Saturday, August 18, 2012

Dining in the White Mountains: Cider Co.

Cider Co.: Main restaurant building
I pledge my never ending love for Ebenezer's Pub… just so you know. But there are reasons why during a brief getaway to the White Mountains you may make the decision not to head over the border to Maine.  Perhaps it's the little extra distance, or you're on the wagon, or you hate having a good time... I'm not judging. Anyway, whatever the reason, let's say you want another option for White Mountain dining. If you're looking for something a bit more romantic with upscale, elegant and locally sourced ingredients, there's really only one place that you should make a reservation: The Cider Company in Glen, NH.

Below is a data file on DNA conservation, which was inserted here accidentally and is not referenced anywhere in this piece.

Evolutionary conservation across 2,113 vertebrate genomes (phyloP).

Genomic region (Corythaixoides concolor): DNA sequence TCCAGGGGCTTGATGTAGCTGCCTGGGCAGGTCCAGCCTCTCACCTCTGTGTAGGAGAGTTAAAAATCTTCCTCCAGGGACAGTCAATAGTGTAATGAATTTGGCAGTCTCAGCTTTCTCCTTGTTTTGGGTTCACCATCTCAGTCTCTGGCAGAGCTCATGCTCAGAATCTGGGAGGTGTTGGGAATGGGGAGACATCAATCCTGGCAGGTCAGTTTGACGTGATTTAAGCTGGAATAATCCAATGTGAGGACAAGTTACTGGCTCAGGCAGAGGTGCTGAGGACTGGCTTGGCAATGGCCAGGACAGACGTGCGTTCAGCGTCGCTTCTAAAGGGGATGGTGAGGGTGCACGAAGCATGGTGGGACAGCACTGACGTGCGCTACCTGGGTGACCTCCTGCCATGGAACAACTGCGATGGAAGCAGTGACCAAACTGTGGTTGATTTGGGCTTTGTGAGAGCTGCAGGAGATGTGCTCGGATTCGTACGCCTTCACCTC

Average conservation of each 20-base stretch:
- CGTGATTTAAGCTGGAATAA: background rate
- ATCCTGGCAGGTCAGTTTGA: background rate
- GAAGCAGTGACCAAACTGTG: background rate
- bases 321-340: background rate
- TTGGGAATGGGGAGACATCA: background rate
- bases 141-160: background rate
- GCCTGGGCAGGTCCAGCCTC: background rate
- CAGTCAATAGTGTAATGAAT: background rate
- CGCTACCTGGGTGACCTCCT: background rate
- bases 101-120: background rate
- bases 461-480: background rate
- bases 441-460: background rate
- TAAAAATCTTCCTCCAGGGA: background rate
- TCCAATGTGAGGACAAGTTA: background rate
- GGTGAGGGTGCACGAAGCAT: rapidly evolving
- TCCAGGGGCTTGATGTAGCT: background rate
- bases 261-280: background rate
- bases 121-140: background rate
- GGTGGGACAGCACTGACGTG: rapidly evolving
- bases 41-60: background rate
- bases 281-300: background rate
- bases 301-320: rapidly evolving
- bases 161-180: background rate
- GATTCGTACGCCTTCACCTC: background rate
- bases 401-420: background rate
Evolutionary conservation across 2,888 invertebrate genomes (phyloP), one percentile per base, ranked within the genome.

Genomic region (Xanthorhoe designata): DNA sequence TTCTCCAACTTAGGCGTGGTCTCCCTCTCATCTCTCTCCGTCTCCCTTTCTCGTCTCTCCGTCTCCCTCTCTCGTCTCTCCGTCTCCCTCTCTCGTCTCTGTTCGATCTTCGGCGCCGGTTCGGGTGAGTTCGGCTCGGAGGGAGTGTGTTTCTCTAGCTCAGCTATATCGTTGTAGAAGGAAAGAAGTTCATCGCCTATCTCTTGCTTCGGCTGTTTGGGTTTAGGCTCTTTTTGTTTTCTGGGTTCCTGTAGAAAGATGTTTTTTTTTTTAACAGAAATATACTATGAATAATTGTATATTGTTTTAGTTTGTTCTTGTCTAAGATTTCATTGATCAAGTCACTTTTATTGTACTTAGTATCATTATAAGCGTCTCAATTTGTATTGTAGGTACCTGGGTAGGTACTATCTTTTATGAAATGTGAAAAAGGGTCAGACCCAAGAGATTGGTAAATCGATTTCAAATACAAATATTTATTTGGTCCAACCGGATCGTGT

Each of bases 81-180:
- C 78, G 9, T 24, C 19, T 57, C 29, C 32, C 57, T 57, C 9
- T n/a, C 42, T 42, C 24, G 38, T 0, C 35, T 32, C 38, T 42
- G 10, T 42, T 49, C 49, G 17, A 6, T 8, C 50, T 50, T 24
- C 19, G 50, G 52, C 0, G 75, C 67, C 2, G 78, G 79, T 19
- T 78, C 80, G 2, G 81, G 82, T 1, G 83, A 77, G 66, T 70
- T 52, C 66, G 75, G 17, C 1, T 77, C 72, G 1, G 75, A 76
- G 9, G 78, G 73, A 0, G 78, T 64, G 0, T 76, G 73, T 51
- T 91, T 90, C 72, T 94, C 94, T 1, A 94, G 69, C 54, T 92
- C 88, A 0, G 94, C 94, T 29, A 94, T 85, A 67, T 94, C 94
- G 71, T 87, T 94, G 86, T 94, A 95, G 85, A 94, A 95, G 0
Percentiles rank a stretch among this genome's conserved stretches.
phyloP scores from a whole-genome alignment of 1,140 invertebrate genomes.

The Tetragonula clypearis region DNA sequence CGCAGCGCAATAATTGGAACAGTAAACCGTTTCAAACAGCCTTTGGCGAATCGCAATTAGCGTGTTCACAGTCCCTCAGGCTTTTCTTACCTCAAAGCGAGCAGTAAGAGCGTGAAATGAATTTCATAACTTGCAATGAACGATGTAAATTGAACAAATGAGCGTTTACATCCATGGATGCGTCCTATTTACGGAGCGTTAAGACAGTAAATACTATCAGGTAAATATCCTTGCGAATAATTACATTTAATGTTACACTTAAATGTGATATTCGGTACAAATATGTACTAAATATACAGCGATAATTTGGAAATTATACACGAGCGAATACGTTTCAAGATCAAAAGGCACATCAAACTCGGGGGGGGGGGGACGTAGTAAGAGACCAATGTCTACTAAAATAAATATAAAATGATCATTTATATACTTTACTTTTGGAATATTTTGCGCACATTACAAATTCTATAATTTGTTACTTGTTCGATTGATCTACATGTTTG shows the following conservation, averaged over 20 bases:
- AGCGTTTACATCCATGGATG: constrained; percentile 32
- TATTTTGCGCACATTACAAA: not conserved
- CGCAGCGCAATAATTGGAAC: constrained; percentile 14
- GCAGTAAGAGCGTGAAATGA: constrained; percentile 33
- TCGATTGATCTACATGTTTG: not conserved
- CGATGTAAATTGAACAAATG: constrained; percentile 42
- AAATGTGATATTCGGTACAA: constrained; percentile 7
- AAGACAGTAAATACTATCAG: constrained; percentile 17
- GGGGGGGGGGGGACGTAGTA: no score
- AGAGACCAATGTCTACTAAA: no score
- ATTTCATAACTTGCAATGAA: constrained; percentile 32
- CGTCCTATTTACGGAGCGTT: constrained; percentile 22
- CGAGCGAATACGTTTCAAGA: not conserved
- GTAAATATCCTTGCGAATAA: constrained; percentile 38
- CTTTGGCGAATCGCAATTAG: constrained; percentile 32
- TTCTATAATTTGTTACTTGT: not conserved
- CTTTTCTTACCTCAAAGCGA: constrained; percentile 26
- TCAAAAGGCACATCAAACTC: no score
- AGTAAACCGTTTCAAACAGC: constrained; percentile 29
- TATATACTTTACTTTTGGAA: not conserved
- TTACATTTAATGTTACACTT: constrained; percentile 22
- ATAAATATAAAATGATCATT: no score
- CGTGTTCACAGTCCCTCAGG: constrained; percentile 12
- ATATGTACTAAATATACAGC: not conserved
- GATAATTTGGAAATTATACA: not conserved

Store behind the restaurant
Cider press building
In addition to being located in one of the most beautiful areas of New Hampshire, the farmhouse buildings of the restaurant, country store, and the cider press for which the establishment is named, are so rustic and welcoming. I'm a sucker for any setting comprised of antique buildings that have been making lovely things like apple cider and sweet donuts for longer than I've been living. The main building that houses the restaurant is a restored farmhouse, and on walking through the entrance, you are lead past an inviting looking long bar, and into one of the adjoining rooms. Our table was located in one of the more secluded rooms off to the left of the building, but still allowed us a view of the bustling atmosphere of the restaurant.